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With some justification, people will be tempted to say that parents and pupils can only aspire to the very best of International 21st Century learning, when they have access to an education that delivers on the most basic of fundamentals first to at least a decent standard. The fundamentals of reading, writing, mathematical skills and ability to think scientifically are the core foundational skills that need to be acquired by any student from their years of schooling.
It was in order to measure, compare and raise standards in these areas that the PISA tests started to be used by OECD countries, the results tabulated, compared and widely circulated. The tests are taken by children aged 15 and the last set of published results were for the 2012 tests (the 2015 results will come out in December 2016).
Inevitably, the reality is that the data can make for very painful reading and some hard questions for government. For example, considering the wealth levels of the country and amount spent on education, the US data has long been a cause for considerable concern in that country. It has the potential to inspire, motivate and encourage innovation, but too often i fear it motivates knee-jerk reactions and a greater tendency to make achievement in a test the goal in children’s education – rather than a means to an end and a tool.
Here’s an article that carries an interesting analysis of the data. It highlights the unacceptable numbers of children who are being failed by the education systems in so-called developed countries that spend considerable sums of money on public education. If these people cannot achieve even the acceptable minimum learning levels they are pretty much denied the ability to play a full and active part in the economy throughout life. The article also, quite rightly stresses that there are so many factors that impinge upon the performance of education systems that the best comparisons are those between countries which are geographically and culturally similar. Such a comparison makes Malaysia’s results even more intolerable (when compared with the likes of Singapore). The final article is one of optimism – where the will exists, positive change can be achieved that brings great benefit to young people’s lives and the society as a whole;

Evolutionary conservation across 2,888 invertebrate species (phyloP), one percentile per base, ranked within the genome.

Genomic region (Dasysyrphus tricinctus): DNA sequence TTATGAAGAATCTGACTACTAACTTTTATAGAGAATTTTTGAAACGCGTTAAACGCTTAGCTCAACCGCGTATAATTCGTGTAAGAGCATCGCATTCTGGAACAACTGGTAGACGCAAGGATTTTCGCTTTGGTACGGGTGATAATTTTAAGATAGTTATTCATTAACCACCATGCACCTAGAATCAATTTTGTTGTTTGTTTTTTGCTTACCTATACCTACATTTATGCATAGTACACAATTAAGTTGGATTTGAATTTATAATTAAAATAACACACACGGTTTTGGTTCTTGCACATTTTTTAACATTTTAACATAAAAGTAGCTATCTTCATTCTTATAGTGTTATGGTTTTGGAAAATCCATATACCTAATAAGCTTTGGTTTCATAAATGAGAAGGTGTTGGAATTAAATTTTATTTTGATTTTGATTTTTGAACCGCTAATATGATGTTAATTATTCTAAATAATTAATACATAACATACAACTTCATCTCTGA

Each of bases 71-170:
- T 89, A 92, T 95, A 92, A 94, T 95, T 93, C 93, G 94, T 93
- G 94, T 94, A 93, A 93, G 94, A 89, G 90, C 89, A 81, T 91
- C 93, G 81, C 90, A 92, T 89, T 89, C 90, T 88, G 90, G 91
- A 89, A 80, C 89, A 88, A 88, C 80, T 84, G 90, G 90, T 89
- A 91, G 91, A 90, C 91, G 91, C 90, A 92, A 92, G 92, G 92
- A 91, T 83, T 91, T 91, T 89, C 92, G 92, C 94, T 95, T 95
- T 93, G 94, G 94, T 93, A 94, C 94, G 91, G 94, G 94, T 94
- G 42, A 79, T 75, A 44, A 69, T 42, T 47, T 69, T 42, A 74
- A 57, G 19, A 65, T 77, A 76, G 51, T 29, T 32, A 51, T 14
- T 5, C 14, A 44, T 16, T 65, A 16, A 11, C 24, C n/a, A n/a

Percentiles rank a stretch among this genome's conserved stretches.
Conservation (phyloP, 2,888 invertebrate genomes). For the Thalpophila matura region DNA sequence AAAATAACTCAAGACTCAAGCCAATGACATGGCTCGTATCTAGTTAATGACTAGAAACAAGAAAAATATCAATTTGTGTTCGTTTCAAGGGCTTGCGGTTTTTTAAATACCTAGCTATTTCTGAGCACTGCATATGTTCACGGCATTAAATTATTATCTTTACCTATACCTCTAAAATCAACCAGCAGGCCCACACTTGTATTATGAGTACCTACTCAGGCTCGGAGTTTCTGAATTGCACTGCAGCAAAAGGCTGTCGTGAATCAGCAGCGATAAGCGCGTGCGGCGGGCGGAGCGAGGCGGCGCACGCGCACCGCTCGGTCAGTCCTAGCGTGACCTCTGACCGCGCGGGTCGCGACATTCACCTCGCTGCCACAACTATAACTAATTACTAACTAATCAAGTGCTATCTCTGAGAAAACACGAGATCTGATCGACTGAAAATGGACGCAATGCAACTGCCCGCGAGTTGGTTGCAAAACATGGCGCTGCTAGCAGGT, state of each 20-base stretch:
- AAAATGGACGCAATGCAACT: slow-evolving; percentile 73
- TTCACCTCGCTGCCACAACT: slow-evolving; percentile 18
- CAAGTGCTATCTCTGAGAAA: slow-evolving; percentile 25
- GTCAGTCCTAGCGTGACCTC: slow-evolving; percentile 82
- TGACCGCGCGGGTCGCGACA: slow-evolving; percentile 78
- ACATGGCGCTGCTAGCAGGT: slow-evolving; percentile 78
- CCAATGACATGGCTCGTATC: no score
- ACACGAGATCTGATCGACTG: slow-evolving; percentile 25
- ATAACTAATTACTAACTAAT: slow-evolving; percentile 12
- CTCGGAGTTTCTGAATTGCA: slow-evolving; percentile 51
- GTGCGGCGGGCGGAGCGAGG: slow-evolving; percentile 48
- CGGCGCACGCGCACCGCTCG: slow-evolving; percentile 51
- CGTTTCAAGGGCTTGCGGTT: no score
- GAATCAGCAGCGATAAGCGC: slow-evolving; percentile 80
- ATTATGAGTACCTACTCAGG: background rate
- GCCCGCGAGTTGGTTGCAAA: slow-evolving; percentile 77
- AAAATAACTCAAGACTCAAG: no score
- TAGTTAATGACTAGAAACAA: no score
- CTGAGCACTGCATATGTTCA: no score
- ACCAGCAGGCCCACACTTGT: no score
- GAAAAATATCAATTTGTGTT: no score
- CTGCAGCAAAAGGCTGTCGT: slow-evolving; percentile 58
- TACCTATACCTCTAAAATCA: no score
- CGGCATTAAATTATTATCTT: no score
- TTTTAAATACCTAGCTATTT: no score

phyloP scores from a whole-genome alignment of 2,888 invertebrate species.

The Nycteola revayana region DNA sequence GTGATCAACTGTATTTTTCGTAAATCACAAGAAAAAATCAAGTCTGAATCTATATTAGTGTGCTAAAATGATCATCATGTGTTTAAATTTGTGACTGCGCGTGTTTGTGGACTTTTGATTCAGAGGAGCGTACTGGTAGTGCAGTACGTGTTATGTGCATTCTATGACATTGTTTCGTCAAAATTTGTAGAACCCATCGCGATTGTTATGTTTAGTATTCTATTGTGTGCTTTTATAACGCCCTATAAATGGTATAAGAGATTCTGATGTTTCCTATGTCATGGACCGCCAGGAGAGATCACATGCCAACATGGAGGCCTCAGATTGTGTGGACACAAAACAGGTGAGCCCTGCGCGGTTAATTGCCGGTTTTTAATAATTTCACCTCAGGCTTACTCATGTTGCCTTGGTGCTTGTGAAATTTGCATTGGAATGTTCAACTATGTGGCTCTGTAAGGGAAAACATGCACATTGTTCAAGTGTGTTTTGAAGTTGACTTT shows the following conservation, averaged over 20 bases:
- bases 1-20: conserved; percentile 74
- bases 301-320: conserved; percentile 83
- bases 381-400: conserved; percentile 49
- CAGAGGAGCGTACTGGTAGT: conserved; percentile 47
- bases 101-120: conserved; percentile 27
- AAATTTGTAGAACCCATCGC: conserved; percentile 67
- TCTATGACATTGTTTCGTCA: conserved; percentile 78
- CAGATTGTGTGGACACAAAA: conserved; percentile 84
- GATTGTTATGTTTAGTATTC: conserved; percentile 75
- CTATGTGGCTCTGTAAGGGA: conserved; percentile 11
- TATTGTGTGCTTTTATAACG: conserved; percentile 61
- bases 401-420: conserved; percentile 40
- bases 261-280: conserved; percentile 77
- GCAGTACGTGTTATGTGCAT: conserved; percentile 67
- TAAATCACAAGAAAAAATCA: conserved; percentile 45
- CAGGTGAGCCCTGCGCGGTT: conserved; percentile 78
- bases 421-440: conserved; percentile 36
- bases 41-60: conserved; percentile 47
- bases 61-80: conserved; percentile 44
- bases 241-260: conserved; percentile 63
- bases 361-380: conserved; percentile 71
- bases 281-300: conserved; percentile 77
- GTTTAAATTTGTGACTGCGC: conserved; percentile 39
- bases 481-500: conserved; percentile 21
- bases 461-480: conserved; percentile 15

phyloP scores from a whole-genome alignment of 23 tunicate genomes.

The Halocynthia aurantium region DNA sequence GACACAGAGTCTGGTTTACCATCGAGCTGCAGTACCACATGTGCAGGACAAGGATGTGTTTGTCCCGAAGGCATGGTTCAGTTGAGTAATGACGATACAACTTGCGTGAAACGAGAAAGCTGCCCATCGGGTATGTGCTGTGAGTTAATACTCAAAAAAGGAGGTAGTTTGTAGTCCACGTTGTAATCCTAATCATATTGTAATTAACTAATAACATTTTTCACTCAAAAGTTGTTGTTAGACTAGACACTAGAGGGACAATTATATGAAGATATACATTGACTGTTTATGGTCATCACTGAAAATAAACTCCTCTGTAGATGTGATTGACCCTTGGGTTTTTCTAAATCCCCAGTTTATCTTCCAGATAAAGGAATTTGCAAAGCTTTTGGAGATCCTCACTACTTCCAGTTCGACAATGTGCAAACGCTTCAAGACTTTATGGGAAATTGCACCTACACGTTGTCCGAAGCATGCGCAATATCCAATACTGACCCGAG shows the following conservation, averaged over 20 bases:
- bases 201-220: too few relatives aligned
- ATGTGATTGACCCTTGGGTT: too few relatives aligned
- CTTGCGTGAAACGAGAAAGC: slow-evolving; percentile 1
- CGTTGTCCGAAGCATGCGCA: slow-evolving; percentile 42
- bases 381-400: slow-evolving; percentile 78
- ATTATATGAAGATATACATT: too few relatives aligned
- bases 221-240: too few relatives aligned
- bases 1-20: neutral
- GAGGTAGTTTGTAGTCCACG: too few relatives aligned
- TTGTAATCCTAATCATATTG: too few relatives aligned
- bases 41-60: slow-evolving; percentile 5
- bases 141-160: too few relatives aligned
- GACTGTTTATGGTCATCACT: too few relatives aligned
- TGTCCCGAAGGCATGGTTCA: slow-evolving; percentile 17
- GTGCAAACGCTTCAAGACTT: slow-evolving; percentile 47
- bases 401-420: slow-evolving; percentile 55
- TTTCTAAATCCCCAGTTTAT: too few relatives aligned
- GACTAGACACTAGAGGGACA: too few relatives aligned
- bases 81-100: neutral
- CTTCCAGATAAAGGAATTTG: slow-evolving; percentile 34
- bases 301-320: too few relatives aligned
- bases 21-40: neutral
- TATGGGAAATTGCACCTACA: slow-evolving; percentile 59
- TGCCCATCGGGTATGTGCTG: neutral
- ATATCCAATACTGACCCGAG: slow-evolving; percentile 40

India took part (once), but sadly found the results so embarrassing that they simply withdrew and said they ‘didn’t want to play’. The government (read Sheikh Mohammed) of UAE took their typical approach – they decree from the top that something will be a certain way, and then just demand that others do whatever it takes to make that happen. In this case, they’ve set an ambitious target (considering where the country’s students scored in 2012) to see the country placed in the top 10 worldwide.
For Malaysia, the evidence is clear – there’s much work to do. I’m not aware of whether the original data reflects just students from government schools, or whether private sector students were included. Nevertheless, the data reflects an education system that is failing to give enough students an adequate grounding in education basics and fundamentals, let alone aspiring to deliver a truly holistic Twenty First Century education. As private sector schools, and especially as the expatriates within them I believe we’re duty bound to do all in our power to share knowledge, techniques, principles and ideas, to help people to understand and believe in what’s possible educationally. We need to be ready to share key messages about what’s required for children to be educated in ways that will enable them to excel and succeed in the wider world.
As I mentioned earlier, there is an inevitability that countries that jealously eye those top spots in the league tables look to see what they can emulate (copy), in the shortest possible time in order to drive similar results through their education systems. We see this in the UK and US conservative interests in the systems of Singapore and Shanghai. Where there are cultural similarities (Singapore and Malaysia) the temptation to simply mimic is even stronger.
However, here’s an excellently written article that delves in to the Singapore system that carries all the warnings about simple mimicry. In fact, it shows that Singapore, just like China has recognised that topping these league charts is only one element in a much more complex education equation and that, in fact, there are ways in which their rigid, teacher-centric, delivery based models carry fundamental weaknesses, however well they’re implemented. Thus, as others begin to see how to mimic Singapore, the small nation state is doing careful analysis about how they can reform and modernise the system they have;
Among the senior team at Tenby in recent weeks we’ve been having a number of discussions about the critical importance of our educators (especially contractual expatriots) ‘leaving a legacy’. The growth in International education means that in the next few years there is going to be a shortage of talented, trained and motivated local talent. We have to play our part to make ours an attractive professional choice for local teachers and we need to ensure that the training, mentoring and support is there to enable the local teachers to understand and acquire the skills that put them on a par with teachers available from anywhere in the world.
Lots of work ahead.
Filed under: Educators of tomorrow, Leadership, Life, Our Environment, School, Teaching Practice | Tagged: India, Malaysia, OECD, PISA, Singapore, standardized testing, teach to the test, Tenby, Twenty First Century learning, UAE, World Economic Forum | Leave a comment »